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What’s the future of robotics technology on construction sites?

BY: Corie Cheeseman

In Part I of our Trailblazers interview with Brian Ringley, construction technology manager at Boston Dynamics, Ringley revisits his career background and his thoughts on innovation in the construction industry.

In our follow-up article, Ringley shares his perspective on how technologies such as industrialized construction and field robotics could greatly impact the industry, and he explores the future for AI and machine learning in construction.

 

Burcin Kaplanoglu, executive director, innovation officer for Oracle Global Business Units, led the discussion.

 

BK: Which technologies do you see having the biggest impact on the industry?

 

BR: I see a lot of promise with industrialized construction. The bulk of the work I was doing at WeWork was thinking about how to culturally approach the development and delivery of the building as a product―something that can be learned from and continually refined.

At WeWork, we benefited from also being owners―having access to our space and measuring the success of each subsequent project. The ability to move as much of the work off the jobsite and into controlled conditions as possible, as well as the ability to re-imagine supply chains relative to unitized modes of construction, are the most important things.

Secondly comes field robotics. But if you really extrapolate into the future and think about what types of things robots will be doing on our construction sites, first you must imagine, what are we no longer doing on construction sites in the first place?

You start to narrow down the set of problems that robotics will be solving in 10-20 years, and then you can focus on those problems. That’s why I always think about industrialized construction first and then field robotics second. You need both; it’s not an either/or question.

Beyond that, there’s a lot of interest from our customers regarding connecting their BIM systems to robotics. That’s a great goal, but this approach presumes that robotic technology will fix some of the inherent business and communication problems with BIM.

Again, the ability to leverage that technology is only as good as the contract. If you can’t have multiple shareholders sharing risk and being in the same model performing actions, there’s not a lot you can do.

 

Reality capture data and augmented reality

More to the point is the ability for these platforms to ingest the reality capture data from the site daily and to have spatial awareness of the real world versus the digital asset. The ways we do that right now with laser scanning and traditional surveying methods are quite cumbersome.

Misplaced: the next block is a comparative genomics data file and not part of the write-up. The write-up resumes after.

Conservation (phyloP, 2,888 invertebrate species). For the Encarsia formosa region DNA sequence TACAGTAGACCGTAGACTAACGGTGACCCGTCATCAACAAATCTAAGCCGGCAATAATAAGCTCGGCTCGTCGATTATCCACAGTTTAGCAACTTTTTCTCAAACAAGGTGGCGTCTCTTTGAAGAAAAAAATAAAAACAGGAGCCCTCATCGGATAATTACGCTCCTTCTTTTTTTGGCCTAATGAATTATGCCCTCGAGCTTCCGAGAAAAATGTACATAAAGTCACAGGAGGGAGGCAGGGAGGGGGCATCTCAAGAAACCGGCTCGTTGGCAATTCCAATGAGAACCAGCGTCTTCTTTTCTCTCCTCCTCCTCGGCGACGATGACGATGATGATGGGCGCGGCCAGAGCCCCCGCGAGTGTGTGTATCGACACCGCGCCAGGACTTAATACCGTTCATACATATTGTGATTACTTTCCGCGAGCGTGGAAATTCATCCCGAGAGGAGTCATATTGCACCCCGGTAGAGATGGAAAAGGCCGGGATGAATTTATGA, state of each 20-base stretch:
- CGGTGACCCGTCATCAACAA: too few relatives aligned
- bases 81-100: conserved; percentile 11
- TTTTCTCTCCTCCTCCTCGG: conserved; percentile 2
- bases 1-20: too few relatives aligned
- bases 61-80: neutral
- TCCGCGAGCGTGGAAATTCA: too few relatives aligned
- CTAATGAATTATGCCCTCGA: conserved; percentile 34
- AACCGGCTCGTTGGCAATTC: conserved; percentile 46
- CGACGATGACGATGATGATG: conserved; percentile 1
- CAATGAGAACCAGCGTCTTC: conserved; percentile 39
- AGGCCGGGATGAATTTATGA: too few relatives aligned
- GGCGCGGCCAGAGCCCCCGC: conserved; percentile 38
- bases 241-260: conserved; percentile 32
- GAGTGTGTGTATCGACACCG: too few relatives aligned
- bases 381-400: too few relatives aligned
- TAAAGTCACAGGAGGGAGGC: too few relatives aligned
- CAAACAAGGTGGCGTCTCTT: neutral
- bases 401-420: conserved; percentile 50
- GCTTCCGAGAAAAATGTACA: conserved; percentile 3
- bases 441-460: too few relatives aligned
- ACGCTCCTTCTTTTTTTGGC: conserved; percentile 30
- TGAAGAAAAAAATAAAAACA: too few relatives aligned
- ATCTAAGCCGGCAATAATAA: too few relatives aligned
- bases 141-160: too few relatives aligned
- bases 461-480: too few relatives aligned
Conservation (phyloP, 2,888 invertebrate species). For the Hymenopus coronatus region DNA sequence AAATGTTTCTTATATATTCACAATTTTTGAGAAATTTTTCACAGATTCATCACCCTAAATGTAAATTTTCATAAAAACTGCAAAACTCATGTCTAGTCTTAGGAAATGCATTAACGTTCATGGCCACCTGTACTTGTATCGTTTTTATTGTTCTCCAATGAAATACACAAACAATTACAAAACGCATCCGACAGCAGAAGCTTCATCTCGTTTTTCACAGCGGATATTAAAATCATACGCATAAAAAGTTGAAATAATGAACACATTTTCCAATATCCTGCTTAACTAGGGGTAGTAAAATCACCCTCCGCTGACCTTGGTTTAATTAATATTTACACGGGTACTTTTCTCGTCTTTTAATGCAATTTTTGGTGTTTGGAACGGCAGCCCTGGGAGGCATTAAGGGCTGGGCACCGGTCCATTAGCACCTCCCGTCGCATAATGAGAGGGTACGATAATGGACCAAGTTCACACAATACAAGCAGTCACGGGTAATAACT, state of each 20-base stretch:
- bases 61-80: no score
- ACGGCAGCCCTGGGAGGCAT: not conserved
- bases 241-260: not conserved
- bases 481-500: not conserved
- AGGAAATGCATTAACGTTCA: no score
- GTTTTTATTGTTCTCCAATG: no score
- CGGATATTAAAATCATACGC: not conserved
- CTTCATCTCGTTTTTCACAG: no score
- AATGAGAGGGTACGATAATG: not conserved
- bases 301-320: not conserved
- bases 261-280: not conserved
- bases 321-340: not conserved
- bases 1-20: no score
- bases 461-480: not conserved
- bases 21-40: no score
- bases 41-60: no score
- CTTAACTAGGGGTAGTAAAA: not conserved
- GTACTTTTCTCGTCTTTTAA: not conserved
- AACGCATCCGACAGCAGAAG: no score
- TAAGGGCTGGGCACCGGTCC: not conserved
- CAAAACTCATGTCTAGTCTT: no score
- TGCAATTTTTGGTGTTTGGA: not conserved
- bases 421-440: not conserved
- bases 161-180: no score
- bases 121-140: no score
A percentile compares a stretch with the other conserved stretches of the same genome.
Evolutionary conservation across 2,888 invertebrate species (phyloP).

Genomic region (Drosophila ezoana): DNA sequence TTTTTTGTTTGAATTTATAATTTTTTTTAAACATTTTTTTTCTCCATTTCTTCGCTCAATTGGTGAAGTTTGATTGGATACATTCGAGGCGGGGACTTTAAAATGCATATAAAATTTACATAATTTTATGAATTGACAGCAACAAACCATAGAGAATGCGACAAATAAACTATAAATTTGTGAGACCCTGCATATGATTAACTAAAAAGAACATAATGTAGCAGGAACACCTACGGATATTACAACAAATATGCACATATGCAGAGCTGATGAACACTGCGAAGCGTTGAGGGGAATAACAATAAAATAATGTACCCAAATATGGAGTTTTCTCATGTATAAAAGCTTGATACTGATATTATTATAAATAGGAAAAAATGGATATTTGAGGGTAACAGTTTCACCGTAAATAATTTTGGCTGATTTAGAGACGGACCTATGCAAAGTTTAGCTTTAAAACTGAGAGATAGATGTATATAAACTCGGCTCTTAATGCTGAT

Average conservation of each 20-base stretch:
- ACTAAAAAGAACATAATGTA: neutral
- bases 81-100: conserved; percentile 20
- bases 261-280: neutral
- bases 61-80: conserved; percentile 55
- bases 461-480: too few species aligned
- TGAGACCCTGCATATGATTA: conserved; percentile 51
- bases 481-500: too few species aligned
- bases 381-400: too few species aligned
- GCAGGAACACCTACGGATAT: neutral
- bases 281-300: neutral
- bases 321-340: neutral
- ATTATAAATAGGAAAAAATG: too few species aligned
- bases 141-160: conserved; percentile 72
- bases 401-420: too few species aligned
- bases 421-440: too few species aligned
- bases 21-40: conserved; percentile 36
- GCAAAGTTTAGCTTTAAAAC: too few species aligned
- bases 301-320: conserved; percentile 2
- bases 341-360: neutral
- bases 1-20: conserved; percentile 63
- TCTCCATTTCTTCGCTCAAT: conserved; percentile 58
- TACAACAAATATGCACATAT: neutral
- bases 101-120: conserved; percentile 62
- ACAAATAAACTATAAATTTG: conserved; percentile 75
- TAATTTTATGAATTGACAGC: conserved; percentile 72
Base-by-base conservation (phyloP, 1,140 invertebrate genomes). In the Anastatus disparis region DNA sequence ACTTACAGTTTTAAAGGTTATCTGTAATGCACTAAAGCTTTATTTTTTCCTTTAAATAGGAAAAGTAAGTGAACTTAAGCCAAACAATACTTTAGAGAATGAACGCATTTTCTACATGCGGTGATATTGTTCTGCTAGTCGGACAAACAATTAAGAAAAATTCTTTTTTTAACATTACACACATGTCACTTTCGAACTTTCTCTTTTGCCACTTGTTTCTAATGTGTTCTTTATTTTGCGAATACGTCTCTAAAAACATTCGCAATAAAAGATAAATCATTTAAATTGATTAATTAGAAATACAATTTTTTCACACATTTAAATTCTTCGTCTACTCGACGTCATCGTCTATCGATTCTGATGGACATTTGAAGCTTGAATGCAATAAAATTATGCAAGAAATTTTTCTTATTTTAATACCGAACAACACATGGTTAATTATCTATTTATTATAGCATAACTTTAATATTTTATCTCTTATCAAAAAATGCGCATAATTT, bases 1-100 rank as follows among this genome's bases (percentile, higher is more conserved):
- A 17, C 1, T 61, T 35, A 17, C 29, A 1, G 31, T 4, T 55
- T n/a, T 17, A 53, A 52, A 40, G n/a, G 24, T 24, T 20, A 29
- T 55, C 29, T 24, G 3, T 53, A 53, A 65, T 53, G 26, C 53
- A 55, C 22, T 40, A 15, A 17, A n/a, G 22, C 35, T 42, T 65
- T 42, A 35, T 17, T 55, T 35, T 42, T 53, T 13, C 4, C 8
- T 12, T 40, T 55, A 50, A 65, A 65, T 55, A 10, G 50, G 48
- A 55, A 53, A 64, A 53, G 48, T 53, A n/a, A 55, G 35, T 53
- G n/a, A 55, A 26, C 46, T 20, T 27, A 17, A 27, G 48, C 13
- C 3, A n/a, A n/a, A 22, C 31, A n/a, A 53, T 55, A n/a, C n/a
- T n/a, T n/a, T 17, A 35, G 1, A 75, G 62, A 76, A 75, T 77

There’s a subset of emerging browser-based platforms that can convert reality capture data and associate it with certain solutions through model parameter updates and intelligent understandings of which points of the point cloud relate to which building elements.

But then there’s also stuff that some of our customers are doing with augmented reality (AR) technologies and ways of providing modes of localization that start to tie in recognizable physical features in the environment with known locations in digital assets. This provides the kind of bi-directionality you want in those models.

You could drive a robot from that model, but then you could also consume the data that the robot collects to further enhance and augment that model.

BK: Where do you see the biggest benefit of AI and machine learning when it comes to the industry?

We’re seeing a lot of it right now in providing some semantic understanding of the environment, including the ability to run computer vision models over collected imagery data to look for certain things. We see this with companies like Smartvid.io that are focused on issues around job site safety, auditing, and better management practices with regard to COVID-19 and reducing the spread of disease.

We use it a little bit, like in Spot, for instance. The arm uses models like that to understand different types of door handles, including how to open and close doors as part of extending its ability, to be autonomous in human-purposed environments.

There’s also a lot of urgency around a better semantic understanding of point clouds– it’s one of the most common forms of reality capture data. It’s interesting to see efforts like scan-to-BIM go head-to-head with efforts like 360 imagery and video to photogrammetry, meaning using image and depth data to reconstruct 3D environments.

There are trade-offs in terms of accuracy, processing time, and ease of use, but it’s compelling. There isn’t a clear winner yet, so it’s something to keep an eye on.

See Boston Dynamics’ Spot robot in action at the Oracle Industries Innovation Lab, where Oracle works with customers and partners to co-innovate and transform industries.

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